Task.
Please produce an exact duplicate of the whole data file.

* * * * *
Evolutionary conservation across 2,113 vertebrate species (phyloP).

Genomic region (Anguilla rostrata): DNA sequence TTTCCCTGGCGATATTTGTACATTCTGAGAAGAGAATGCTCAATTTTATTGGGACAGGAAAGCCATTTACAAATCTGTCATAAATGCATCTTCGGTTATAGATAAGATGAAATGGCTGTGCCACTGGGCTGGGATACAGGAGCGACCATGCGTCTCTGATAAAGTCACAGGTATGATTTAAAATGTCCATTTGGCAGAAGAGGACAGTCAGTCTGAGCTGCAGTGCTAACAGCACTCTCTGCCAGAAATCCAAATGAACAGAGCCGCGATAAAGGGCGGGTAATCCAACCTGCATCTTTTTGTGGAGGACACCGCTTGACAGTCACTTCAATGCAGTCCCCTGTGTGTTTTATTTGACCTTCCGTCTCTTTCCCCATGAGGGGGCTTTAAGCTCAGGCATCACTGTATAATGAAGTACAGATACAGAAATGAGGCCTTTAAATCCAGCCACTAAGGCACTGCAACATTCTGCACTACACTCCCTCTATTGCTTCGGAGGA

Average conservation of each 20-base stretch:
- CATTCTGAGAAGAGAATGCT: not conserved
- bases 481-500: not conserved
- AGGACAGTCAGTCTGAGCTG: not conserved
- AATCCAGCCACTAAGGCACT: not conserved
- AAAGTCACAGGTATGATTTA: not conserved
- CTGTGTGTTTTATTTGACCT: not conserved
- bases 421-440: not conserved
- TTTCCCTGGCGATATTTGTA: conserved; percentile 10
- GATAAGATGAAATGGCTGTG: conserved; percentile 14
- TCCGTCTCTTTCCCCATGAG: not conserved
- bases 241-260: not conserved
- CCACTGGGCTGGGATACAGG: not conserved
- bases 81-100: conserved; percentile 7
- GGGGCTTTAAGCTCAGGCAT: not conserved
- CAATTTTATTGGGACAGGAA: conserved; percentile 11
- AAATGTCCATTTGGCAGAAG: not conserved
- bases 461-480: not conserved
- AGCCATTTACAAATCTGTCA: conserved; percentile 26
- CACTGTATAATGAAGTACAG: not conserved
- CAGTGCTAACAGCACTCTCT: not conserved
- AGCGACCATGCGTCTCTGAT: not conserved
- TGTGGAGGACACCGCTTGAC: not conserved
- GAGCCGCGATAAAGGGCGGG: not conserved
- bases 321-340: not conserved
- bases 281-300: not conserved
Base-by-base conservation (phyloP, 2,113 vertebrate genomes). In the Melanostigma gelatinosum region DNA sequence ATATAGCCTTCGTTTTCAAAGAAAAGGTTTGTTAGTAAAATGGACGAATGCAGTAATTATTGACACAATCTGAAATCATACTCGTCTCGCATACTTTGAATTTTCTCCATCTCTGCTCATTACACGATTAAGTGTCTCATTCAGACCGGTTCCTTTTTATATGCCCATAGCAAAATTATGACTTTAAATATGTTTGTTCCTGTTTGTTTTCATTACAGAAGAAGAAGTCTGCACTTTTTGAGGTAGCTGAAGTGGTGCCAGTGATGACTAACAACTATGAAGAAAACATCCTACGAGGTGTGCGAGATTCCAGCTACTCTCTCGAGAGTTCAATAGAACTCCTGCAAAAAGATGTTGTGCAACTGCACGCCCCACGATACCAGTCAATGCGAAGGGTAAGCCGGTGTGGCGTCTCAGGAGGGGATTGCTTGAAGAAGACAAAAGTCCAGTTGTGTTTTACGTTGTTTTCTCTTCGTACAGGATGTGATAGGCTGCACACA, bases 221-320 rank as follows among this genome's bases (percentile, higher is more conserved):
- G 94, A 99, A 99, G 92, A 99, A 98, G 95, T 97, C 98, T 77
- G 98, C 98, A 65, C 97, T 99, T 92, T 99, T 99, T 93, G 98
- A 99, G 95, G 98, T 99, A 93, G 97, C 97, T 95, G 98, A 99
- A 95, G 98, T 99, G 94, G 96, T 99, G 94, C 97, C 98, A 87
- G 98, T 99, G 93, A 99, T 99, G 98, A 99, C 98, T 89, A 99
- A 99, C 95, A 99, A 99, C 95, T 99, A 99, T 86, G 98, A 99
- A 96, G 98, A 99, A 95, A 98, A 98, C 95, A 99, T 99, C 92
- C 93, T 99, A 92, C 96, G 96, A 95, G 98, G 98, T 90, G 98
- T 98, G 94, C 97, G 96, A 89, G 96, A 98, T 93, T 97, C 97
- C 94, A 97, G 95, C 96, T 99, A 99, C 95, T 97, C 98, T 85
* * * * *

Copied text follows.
Evolutionary conservation across 2,113 vertebrate species (phyloP).

Genomic region (Anguilla rostrata): DNA sequence TTTCCCTGGCGATATTTGTACATTCTGAGAAGAGAATGCTCAATTTTATTGGGACAGGAAAGCCATTTACAAATCTGTCATAAATGCATCTTCGGTTATAGATAAGATGAAATGGCTGTGCCACTGGGCTGGGATACAGGAGCGACCATGCGTCTCTGATAAAGTCACAGGTATGATTTAAAATGTCCATTTGGCAGAAGAGGACAGTCAGTCTGAGCTGCAGTGCTAACAGCACTCTCTGCCAGAAATCCAAATGAACAGAGCCGCGATAAAGGGCGGGTAATCCAACCTGCATCTTTTTGTGGAGGACACCGCTTGACAGTCACTTCAATGCAGTCCCCTGTGTGTTTTATTTGACCTTCCGTCTCTTTCCCCATGAGGGGGCTTTAAGCTCAGGCATCACTGTATAATGAAGTACAGATACAGAAATGAGGCCTTTAAATCCAGCCACTAAGGCACTGCAACATTCTGCACTACACTCCCTCTATTGCTTCGGAGGA

Average conservation of each 20-base stretch:
- CATTCTGAGAAGAGAATGCT: not conserved
- bases 481-500: not conserved
- AGGACAGTCAGTCTGAGCTG: not conserved
- AATCCAGCCACTAAGGCACT: not conserved
- AAAGTCACAGGTATGATTTA: not conserved
- CTGTGTGTTTTATTTGACCT: not conserved
- bases 421-440: not conserved
- TTTCCCTGGCGATATTTGTA: conserved; percentile 10
- GATAAGATGAAATGGCTGTG: conserved; percentile 14
- TCCGTCTCTTTCCCCATGAG: not conserved
- bases 241-260: not conserved
- CCACTGGGCTGGGATACAGG: not conserved
- bases 81-100: conserved; percentile 7
- GGGGCTTTAAGCTCAGGCAT: not conserved
- CAATTTTATTGGGACAGGAA: conserved; percentile 11
- AAATGTCCATTTGGCAGAAG: not conserved
- bases 461-480: not conserved
- AGCCATTTACAAATCTGTCA: conserved; percentile 26
- CACTGTATAATGAAGTACAG: not conserved
- CAGTGCTAACAGCACTCTCT: not conserved
- AGCGACCATGCGTCTCTGAT: not conserved
- TGTGGAGGACACCGCTTGAC: not conserved
- GAGCCGCGATAAAGGGCGGG: not conserved
- bases 321-340: not conserved
- bases 281-300: not conserved
Base-by-base conservation (phyloP, 2,113 vertebrate genomes). In the Melanostigma gelatinosum region DNA sequence ATATAGCCTTCGTTTTCAAAGAAAAGGTTTGTTAGTAAAATGGACGAATGCAGTAATTATTGACACAATCTGAAATCATACTCGTCTCGCATACTTTGAATTTTCTCCATCTCTGCTCATTACACGATTAAGTGTCTCATTCAGACCGGTTCCTTTTTATATGCCCATAGCAAAATTATGACTTTAAATATGTTTGTTCCTGTTTGTTTTCATTACAGAAGAAGAAGTCTGCACTTTTTGAGGTAGCTGAAGTGGTGCCAGTGATGACTAACAACTATGAAGAAAACATCCTACGAGGTGTGCGAGATTCCAGCTACTCTCTCGAGAGTTCAATAGAACTCCTGCAAAAAGATGTTGTGCAACTGCACGCCCCACGATACCAGTCAATGCGAAGGGTAAGCCGGTGTGGCGTCTCAGGAGGGGATTGCTTGAAGAAGACAAAAGTCCAGTTGTGTTTTACGTTGTTTTCTCTTCGTACAGGATGTGATAGGCTGCACACA, bases 221-320 rank as follows among this genome's bases (percentile, higher is more conserved):
- G 94, A 99, A 99, G 92, A 99, A 98, G 95, T 97, C 98, T 77
- G 98, C 98, A 65, C 97, T 99, T 92, T 99, T 99, T 93, G 98
- A 99, G 95, G 98, T 99, A 93, G 97, C 97, T 95, G 98, A 99
- A 95, G 98, T 99, G 94, G 96, T 99, G 94, C 97, C 98, A 87
- G 98, T 99, G 93, A 99, T 99, G 98, A 99, C 98, T 89, A 99
- A 99, C 95, A 99, A 99, C 95, T 99, A 99, T 86, G 98, A 99
- A 96, G 98, A 99, A 95, A 98, A 98, C 95, A 99, T 99, C 92
- C 93, T 99, A 92, C 96, G 96, A 95, G 98, G 98, T 90, G 98
- T 98, G 94, C 97, G 96, A 89, G 96, A 98, T 93, T 97, C 97
- C 94, A 97, G 95, C 96, T 99, A 99, C 95, T 97, C 98, T 85